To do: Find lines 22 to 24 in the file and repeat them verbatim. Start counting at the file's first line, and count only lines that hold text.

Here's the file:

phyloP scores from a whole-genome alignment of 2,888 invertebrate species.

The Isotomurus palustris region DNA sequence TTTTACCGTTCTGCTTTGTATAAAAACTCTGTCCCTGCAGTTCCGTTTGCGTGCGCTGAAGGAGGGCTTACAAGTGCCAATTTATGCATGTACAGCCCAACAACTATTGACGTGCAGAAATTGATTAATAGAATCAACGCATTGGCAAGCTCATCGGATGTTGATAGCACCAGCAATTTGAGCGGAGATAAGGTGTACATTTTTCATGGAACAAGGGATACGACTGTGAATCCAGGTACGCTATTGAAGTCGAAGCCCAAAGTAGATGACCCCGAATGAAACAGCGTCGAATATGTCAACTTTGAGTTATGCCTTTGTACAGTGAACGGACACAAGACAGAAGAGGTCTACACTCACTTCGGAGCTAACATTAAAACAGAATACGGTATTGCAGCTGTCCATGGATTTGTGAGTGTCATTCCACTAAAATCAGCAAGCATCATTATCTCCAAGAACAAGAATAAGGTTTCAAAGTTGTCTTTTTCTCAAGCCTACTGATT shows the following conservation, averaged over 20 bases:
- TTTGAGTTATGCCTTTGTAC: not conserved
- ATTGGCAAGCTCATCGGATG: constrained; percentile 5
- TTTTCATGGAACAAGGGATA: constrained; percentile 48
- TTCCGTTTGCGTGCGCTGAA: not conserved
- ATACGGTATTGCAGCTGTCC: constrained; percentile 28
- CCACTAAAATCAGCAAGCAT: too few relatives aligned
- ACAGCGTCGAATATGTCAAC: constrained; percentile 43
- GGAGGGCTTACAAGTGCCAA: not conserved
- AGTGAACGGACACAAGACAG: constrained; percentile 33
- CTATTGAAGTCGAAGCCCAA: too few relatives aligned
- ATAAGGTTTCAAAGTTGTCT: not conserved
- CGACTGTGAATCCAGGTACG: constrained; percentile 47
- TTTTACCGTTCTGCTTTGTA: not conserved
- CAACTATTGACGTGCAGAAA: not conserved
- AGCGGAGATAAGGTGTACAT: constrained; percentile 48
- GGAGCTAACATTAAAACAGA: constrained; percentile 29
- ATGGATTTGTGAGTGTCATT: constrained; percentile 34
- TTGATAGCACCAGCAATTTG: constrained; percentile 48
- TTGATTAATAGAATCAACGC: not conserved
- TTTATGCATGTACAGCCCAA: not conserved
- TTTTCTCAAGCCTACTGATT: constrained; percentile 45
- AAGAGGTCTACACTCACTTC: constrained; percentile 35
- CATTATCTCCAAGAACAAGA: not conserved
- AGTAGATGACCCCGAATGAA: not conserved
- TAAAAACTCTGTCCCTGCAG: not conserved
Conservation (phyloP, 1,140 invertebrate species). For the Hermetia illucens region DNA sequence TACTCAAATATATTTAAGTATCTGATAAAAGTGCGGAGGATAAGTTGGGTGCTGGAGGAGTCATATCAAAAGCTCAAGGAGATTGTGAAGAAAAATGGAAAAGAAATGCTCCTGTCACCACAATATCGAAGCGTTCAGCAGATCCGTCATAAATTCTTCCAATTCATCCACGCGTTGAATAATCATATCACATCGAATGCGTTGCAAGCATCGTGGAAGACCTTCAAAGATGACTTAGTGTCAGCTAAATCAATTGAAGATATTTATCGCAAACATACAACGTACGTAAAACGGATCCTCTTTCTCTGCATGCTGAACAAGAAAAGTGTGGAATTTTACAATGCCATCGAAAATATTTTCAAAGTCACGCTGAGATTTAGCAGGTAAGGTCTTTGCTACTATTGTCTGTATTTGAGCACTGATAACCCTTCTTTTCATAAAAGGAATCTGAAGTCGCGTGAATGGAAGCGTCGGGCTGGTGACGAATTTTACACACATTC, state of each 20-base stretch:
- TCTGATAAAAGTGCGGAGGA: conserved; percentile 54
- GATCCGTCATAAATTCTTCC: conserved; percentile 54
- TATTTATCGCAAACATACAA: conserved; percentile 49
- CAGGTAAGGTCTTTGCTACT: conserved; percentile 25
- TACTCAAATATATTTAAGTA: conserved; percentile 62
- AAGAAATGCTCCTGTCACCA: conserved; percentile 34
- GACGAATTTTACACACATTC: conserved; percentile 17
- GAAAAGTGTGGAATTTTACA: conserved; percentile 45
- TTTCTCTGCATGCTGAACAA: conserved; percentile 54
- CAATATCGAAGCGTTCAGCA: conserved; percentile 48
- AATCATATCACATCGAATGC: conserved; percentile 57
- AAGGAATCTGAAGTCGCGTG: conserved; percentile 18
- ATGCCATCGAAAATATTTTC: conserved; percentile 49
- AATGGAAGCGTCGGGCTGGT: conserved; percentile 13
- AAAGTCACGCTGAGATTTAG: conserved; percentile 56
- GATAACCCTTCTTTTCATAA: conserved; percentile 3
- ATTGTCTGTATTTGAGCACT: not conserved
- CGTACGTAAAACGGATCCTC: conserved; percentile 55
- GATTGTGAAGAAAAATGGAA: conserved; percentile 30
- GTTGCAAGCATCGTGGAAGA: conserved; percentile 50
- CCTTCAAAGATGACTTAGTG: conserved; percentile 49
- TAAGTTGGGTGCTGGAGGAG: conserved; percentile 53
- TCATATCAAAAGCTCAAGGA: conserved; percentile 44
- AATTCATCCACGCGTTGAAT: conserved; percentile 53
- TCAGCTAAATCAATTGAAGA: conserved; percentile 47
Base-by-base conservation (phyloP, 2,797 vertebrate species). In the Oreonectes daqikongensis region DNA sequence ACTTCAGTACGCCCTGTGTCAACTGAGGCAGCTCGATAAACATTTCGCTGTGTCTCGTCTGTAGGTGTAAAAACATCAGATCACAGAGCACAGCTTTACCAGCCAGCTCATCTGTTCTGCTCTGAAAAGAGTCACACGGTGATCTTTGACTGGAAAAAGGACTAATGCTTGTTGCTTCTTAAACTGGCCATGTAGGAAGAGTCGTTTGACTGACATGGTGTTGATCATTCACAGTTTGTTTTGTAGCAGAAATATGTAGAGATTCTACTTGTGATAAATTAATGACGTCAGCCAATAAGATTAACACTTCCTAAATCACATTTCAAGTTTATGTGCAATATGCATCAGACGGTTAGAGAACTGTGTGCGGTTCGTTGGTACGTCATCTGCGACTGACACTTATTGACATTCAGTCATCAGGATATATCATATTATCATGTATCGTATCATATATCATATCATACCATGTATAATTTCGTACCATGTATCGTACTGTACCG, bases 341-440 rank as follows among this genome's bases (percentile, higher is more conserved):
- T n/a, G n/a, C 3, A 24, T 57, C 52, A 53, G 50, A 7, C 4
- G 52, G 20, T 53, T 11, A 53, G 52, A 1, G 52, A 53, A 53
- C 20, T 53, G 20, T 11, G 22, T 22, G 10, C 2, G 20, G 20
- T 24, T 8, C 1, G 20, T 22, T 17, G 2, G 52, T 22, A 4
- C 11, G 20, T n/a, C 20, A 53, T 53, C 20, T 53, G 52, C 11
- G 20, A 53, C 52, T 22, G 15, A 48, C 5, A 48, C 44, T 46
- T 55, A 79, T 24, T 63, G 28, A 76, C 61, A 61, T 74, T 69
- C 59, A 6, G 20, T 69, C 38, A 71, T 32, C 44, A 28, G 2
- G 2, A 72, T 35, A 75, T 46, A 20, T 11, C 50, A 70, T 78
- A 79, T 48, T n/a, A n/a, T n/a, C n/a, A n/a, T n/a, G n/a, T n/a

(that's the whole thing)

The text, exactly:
- TTTATGCATGTACAGCCCAA: not conserved
- TTTTCTCAAGCCTACTGATT: constrained; percentile 45
- AAGAGGTCTACACTCACTTC: constrained; percentile 35